“Another way is to measure the age of Martian meteorites.” Xu said that the “age” of Mars meteorites can be measured by measuring the radioactive isotope composition of many asteroids, many asteroids age about 4.5 billion years old, the age of lunar meteorites is about 34 billion years, and Mars is relatively large, 200 million years ago even volcanic activity, Mars meteorites are the most “young” for 200 million years, than “older” for about 2 billion years, “if the use of radioisotope decay to measure a piece of the age of a meteorite is likely to come from the younger. Xu said.

However, this evidence alone is not enough. When scientists probed nano-scale compounds inside Martian meteorites and the isotopes they contained, they found that they contained hydrogen, nitrogen, oxygen, sulfur and other elements, the content of these specific elements, but also to the identification of Martian meteorites, “Mars meteoriteoxygen isotope composition and the moon, the Earth are different, such as Mars meteoriteoxygen 17, oxygen 18 is about three thousandths of the Earth.” Xu said.

Zhang said that when celestial bodies form, the distance from the sun will lead to different temperatures of the celestial bodies, thus affecting the proportion of their internal elements. Mars meteorites are composed of olivine, flint and long stone, and their ferromanganese ratio will be lower than that of the rocks of the earth and the moon.

Where is the “paradise” of finding Martian meteorites

As can be seen in the meteorite database on the International Meteor Society website, Martian meteorites are largely distributed in deserts and Antarctica.

“In fact, where mars meteorites fall is random, but there are more Martian meteorites currently found in the desert and antarctica.” Zhang said.

“There are more Martian meteorites found in Antarctica because the Antarctic has a thick ice sheet, very cold, dry, meteorites will fall down will be buried by ice and snow, can be long-term preservation. At the same time, the Antarctic ice sheet in the flow of mountains will stop, under the influence of the wind, local ice rapidly melt, meteorites will reveal the ice. Zhang said.

Some scholars have found that the rich areas of Antarctic meteorites are mostly distributed along the edge of the East Antarctic ice sheet, mainly the transverse mountain region and the eastern edge of the East Antarctic.

Why do Martian meteorites appear in the desert? Lin Yangting, a researcher at the Institute of Geology and Geophysics of the Chinese Academy of Sciences, said the desert is very dry and there is no problem with meteorites being preserved in the desert for hundreds of thousands of years, but there is no ice in the desert to carry meteorites, so meteorites will not be concentrated in some part of the desert relative to Antarctica.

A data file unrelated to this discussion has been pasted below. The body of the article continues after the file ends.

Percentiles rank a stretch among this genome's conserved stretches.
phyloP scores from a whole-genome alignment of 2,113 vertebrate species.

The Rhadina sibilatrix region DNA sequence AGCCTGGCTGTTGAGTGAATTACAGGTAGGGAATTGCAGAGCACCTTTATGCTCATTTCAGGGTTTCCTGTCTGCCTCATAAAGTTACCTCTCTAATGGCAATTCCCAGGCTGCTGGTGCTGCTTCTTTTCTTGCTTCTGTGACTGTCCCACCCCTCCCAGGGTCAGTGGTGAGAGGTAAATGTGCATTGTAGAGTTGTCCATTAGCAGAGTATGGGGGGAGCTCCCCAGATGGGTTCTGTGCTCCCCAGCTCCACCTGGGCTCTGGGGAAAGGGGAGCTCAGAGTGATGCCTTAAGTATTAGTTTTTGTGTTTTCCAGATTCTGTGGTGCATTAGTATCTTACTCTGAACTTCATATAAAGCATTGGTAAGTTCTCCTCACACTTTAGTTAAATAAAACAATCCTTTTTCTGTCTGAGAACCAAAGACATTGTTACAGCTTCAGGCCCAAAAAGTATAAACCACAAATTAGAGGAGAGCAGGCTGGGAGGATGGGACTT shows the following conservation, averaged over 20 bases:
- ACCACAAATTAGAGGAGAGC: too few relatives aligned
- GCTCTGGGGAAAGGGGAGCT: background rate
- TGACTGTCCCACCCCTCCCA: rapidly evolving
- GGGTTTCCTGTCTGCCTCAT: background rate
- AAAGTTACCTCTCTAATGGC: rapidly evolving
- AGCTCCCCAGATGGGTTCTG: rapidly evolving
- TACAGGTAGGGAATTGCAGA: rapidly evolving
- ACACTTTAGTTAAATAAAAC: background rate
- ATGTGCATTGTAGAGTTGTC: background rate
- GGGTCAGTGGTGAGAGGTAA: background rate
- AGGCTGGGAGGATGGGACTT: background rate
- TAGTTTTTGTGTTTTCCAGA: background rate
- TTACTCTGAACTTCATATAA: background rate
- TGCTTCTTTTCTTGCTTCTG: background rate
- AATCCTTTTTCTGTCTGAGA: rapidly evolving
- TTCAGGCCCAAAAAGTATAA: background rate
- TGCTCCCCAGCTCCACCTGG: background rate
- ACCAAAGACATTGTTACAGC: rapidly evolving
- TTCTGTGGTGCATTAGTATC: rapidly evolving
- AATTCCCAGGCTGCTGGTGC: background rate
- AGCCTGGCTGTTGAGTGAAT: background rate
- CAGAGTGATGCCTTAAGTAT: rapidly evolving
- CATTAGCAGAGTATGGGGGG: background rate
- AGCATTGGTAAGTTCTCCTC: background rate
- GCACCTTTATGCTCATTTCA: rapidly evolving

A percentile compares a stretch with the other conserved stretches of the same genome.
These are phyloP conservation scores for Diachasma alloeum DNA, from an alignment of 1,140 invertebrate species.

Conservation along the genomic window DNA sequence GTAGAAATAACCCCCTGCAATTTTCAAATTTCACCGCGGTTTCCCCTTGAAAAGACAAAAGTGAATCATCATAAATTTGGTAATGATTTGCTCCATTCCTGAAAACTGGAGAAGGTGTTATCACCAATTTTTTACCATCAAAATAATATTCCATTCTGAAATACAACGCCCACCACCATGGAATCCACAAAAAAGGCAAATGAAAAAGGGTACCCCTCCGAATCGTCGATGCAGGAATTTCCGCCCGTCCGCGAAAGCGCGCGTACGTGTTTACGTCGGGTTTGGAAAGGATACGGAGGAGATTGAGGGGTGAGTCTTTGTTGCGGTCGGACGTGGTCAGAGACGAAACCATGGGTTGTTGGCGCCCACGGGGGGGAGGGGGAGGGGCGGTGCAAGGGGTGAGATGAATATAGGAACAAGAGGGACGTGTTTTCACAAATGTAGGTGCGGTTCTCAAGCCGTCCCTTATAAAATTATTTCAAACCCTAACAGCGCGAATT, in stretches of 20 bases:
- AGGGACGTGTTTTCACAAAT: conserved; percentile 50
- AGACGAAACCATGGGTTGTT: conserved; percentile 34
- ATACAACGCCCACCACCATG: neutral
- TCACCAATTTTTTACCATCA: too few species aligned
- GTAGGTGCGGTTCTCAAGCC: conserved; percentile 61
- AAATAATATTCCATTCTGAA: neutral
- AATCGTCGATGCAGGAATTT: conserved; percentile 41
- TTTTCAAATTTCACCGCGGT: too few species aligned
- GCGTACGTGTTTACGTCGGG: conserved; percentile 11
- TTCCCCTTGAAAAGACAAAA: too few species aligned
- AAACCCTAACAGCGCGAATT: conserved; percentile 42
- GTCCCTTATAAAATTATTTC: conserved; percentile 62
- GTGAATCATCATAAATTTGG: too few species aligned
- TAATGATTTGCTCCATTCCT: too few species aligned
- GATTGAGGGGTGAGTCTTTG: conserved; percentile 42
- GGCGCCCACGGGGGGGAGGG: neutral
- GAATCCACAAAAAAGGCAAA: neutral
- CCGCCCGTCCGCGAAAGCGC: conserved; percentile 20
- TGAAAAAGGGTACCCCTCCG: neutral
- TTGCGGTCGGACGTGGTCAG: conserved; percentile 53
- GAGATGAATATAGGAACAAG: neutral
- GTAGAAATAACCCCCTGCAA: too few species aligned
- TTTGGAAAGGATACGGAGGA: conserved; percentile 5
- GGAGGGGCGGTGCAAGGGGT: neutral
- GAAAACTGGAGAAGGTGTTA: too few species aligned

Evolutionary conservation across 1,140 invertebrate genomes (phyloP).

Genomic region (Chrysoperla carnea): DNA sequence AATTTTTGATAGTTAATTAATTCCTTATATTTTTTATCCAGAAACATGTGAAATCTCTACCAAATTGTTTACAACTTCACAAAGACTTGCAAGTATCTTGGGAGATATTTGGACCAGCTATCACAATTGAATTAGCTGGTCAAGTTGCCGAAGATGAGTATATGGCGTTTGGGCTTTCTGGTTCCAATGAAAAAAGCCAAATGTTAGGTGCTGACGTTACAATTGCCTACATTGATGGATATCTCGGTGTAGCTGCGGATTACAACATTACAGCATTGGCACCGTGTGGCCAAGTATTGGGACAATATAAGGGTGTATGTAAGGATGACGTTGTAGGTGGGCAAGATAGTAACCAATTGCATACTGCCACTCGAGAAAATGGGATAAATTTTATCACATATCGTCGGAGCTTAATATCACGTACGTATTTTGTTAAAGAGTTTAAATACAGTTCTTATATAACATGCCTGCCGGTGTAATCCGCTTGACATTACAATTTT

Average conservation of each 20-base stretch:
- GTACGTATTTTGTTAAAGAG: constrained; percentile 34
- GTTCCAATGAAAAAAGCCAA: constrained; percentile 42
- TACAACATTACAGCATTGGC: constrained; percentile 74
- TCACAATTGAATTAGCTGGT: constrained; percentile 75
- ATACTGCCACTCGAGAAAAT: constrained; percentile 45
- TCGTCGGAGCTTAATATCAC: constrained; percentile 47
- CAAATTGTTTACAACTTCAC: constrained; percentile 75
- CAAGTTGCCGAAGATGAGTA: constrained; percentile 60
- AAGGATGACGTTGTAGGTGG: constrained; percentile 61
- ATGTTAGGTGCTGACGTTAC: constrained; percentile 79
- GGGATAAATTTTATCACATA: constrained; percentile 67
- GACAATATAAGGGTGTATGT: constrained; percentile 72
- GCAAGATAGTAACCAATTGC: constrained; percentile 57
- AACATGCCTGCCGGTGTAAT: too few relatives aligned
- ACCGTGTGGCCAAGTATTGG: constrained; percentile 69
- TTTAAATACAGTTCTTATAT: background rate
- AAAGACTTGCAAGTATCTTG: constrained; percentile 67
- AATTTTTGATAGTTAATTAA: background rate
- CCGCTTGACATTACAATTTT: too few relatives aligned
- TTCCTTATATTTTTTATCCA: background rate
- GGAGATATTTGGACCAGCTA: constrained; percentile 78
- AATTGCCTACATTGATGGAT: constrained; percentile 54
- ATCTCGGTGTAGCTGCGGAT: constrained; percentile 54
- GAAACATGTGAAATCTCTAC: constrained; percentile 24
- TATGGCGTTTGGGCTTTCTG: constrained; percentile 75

Meteorites hide the secrets of Mars.

Over the years, scientists from around the world have been trying to find clues to the evolution of Mars and life on Mars.

In 1996, NASA scientists reported that they had found a microbial-like structure in al-AlH 84001, a Martian meteorite in Antarctica, which could be a biological “fossil” of Mars, evidence that life once existed on Mars. However, the subsequent study tends to believe that the structural form of this microbial-like organism is formed by geological action, and its organic components are contaminated from the Earth.

Although no evidence of the existence of life has been found, Mars meteorites also record information on the magma and atmospheric waters of Mars.

In 2014, Lin Yangting’s team published a study of the Martian meteorite GRV 020090. They found that the water content of the Martian mantle was very low, about one-tenth of the mantle, which means that Mars was very dry. At the same time, a lot of water escaped from Mars. The study suggests that about 3 billion years ago there was water on the surface of Mars. As Mars grew cold, part of the water ran away and some of it turned into underground glaciers and permafrost. If magma had erupted 200 million years ago, its heat could melt underground permafrost and glaciers into water, providing an environment conducive to life.

“We want to know what has happened to Mars; whether the visible, untouchable red planet has life; whether it’s suitable for human habitation, and hopefully Mars meteorites will give us more surprises.” Xu said.